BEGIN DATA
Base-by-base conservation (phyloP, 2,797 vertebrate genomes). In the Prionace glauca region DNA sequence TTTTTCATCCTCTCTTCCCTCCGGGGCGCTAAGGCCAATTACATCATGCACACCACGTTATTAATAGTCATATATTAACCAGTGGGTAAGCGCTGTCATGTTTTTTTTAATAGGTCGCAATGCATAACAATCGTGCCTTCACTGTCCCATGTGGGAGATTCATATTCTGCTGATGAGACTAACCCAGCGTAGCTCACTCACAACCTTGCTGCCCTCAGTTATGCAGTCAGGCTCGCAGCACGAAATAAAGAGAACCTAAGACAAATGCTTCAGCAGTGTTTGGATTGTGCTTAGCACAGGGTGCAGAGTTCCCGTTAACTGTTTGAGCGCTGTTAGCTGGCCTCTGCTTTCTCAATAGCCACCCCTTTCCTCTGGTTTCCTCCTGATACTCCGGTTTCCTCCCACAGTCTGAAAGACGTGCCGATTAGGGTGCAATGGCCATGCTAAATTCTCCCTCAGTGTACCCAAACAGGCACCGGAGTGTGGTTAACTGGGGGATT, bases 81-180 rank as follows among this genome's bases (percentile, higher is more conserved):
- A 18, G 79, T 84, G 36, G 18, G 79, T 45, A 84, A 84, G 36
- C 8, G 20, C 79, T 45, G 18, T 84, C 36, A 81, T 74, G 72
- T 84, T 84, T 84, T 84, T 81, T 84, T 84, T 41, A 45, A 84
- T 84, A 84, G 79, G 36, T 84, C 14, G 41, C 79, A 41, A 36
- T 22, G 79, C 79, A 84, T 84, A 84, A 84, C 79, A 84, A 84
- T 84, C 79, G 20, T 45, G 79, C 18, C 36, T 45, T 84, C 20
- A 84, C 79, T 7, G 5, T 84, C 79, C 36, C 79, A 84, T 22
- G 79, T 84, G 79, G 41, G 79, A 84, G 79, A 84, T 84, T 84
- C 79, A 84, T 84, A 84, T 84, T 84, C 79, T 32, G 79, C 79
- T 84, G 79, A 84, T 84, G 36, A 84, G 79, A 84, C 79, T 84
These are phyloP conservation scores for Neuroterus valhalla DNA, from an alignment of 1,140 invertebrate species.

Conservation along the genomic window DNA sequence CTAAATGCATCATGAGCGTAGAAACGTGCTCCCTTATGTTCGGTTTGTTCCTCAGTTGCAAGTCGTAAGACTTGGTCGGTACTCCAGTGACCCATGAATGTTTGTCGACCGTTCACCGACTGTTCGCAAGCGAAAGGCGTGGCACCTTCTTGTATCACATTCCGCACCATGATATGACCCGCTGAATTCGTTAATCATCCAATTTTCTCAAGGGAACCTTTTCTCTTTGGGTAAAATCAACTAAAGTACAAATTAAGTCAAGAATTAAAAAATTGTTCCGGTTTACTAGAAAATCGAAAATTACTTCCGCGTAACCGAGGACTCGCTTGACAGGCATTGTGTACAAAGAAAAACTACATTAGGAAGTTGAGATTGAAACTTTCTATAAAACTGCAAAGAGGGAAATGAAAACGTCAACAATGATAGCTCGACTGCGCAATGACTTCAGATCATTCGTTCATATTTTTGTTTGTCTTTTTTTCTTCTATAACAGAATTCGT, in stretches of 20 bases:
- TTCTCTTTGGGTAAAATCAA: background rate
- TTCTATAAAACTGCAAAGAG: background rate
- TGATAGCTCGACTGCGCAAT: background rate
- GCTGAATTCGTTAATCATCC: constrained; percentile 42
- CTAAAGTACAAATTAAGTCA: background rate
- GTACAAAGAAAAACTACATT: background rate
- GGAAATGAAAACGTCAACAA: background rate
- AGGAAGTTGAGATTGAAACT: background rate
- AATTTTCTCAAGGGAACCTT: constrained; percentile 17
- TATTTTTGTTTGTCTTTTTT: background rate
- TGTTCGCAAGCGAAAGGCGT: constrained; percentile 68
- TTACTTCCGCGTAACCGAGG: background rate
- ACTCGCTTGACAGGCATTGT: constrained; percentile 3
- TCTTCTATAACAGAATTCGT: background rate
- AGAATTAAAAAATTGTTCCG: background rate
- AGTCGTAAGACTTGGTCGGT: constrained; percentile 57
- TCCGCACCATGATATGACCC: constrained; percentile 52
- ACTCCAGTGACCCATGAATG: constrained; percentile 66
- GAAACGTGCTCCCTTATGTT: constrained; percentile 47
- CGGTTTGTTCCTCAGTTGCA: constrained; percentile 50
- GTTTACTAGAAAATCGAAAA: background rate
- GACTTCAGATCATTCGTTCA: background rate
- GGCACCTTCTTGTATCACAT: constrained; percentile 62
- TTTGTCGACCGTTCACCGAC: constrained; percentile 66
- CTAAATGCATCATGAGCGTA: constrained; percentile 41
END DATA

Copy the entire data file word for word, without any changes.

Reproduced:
Base-by-base conservation (phyloP, 2,797 vertebrate genomes). In the Prionace glauca region DNA sequence TTTTTCATCCTCTCTTCCCTCCGGGGCGCTAAGGCCAATTACATCATGCACACCACGTTATTAATAGTCATATATTAACCAGTGGGTAAGCGCTGTCATGTTTTTTTTAATAGGTCGCAATGCATAACAATCGTGCCTTCACTGTCCCATGTGGGAGATTCATATTCTGCTGATGAGACTAACCCAGCGTAGCTCACTCACAACCTTGCTGCCCTCAGTTATGCAGTCAGGCTCGCAGCACGAAATAAAGAGAACCTAAGACAAATGCTTCAGCAGTGTTTGGATTGTGCTTAGCACAGGGTGCAGAGTTCCCGTTAACTGTTTGAGCGCTGTTAGCTGGCCTCTGCTTTCTCAATAGCCACCCCTTTCCTCTGGTTTCCTCCTGATACTCCGGTTTCCTCCCACAGTCTGAAAGACGTGCCGATTAGGGTGCAATGGCCATGCTAAATTCTCCCTCAGTGTACCCAAACAGGCACCGGAGTGTGGTTAACTGGGGGATT, bases 81-180 rank as follows among this genome's bases (percentile, higher is more conserved):
- A 18, G 79, T 84, G 36, G 18, G 79, T 45, A 84, A 84, G 36
- C 8, G 20, C 79, T 45, G 18, T 84, C 36, A 81, T 74, G 72
- T 84, T 84, T 84, T 84, T 81, T 84, T 84, T 41, A 45, A 84
- T 84, A 84, G 79, G 36, T 84, C 14, G 41, C 79, A 41, A 36
- T 22, G 79, C 79, A 84, T 84, A 84, A 84, C 79, A 84, A 84
- T 84, C 79, G 20, T 45, G 79, C 18, C 36, T 45, T 84, C 20
- A 84, C 79, T 7, G 5, T 84, C 79, C 36, C 79, A 84, T 22
- G 79, T 84, G 79, G 41, G 79, A 84, G 79, A 84, T 84, T 84
- C 79, A 84, T 84, A 84, T 84, T 84, C 79, T 32, G 79, C 79
- T 84, G 79, A 84, T 84, G 36, A 84, G 79, A 84, C 79, T 84
These are phyloP conservation scores for Neuroterus valhalla DNA, from an alignment of 1,140 invertebrate species.

Conservation along the genomic window DNA sequence CTAAATGCATCATGAGCGTAGAAACGTGCTCCCTTATGTTCGGTTTGTTCCTCAGTTGCAAGTCGTAAGACTTGGTCGGTACTCCAGTGACCCATGAATGTTTGTCGACCGTTCACCGACTGTTCGCAAGCGAAAGGCGTGGCACCTTCTTGTATCACATTCCGCACCATGATATGACCCGCTGAATTCGTTAATCATCCAATTTTCTCAAGGGAACCTTTTCTCTTTGGGTAAAATCAACTAAAGTACAAATTAAGTCAAGAATTAAAAAATTGTTCCGGTTTACTAGAAAATCGAAAATTACTTCCGCGTAACCGAGGACTCGCTTGACAGGCATTGTGTACAAAGAAAAACTACATTAGGAAGTTGAGATTGAAACTTTCTATAAAACTGCAAAGAGGGAAATGAAAACGTCAACAATGATAGCTCGACTGCGCAATGACTTCAGATCATTCGTTCATATTTTTGTTTGTCTTTTTTTCTTCTATAACAGAATTCGT, in stretches of 20 bases:
- TTCTCTTTGGGTAAAATCAA: background rate
- TTCTATAAAACTGCAAAGAG: background rate
- TGATAGCTCGACTGCGCAAT: background rate
- GCTGAATTCGTTAATCATCC: constrained; percentile 42
- CTAAAGTACAAATTAAGTCA: background rate
- GTACAAAGAAAAACTACATT: background rate
- GGAAATGAAAACGTCAACAA: background rate
- AGGAAGTTGAGATTGAAACT: background rate
- AATTTTCTCAAGGGAACCTT: constrained; percentile 17
- TATTTTTGTTTGTCTTTTTT: background rate
- TGTTCGCAAGCGAAAGGCGT: constrained; percentile 68
- TTACTTCCGCGTAACCGAGG: background rate
- ACTCGCTTGACAGGCATTGT: constrained; percentile 3
- TCTTCTATAACAGAATTCGT: background rate
- AGAATTAAAAAATTGTTCCG: background rate
- AGTCGTAAGACTTGGTCGGT: constrained; percentile 57
- TCCGCACCATGATATGACCC: constrained; percentile 52
- ACTCCAGTGACCCATGAATG: constrained; percentile 66
- GAAACGTGCTCCCTTATGTT: constrained; percentile 47
- CGGTTTGTTCCTCAGTTGCA: constrained; percentile 50
- GTTTACTAGAAAATCGAAAA: background rate
- GACTTCAGATCATTCGTTCA: background rate
- GGCACCTTCTTGTATCACAT: constrained; percentile 62
- TTTGTCGACCGTTCACCGAC: constrained; percentile 66
- CTAAATGCATCATGAGCGTA: constrained; percentile 41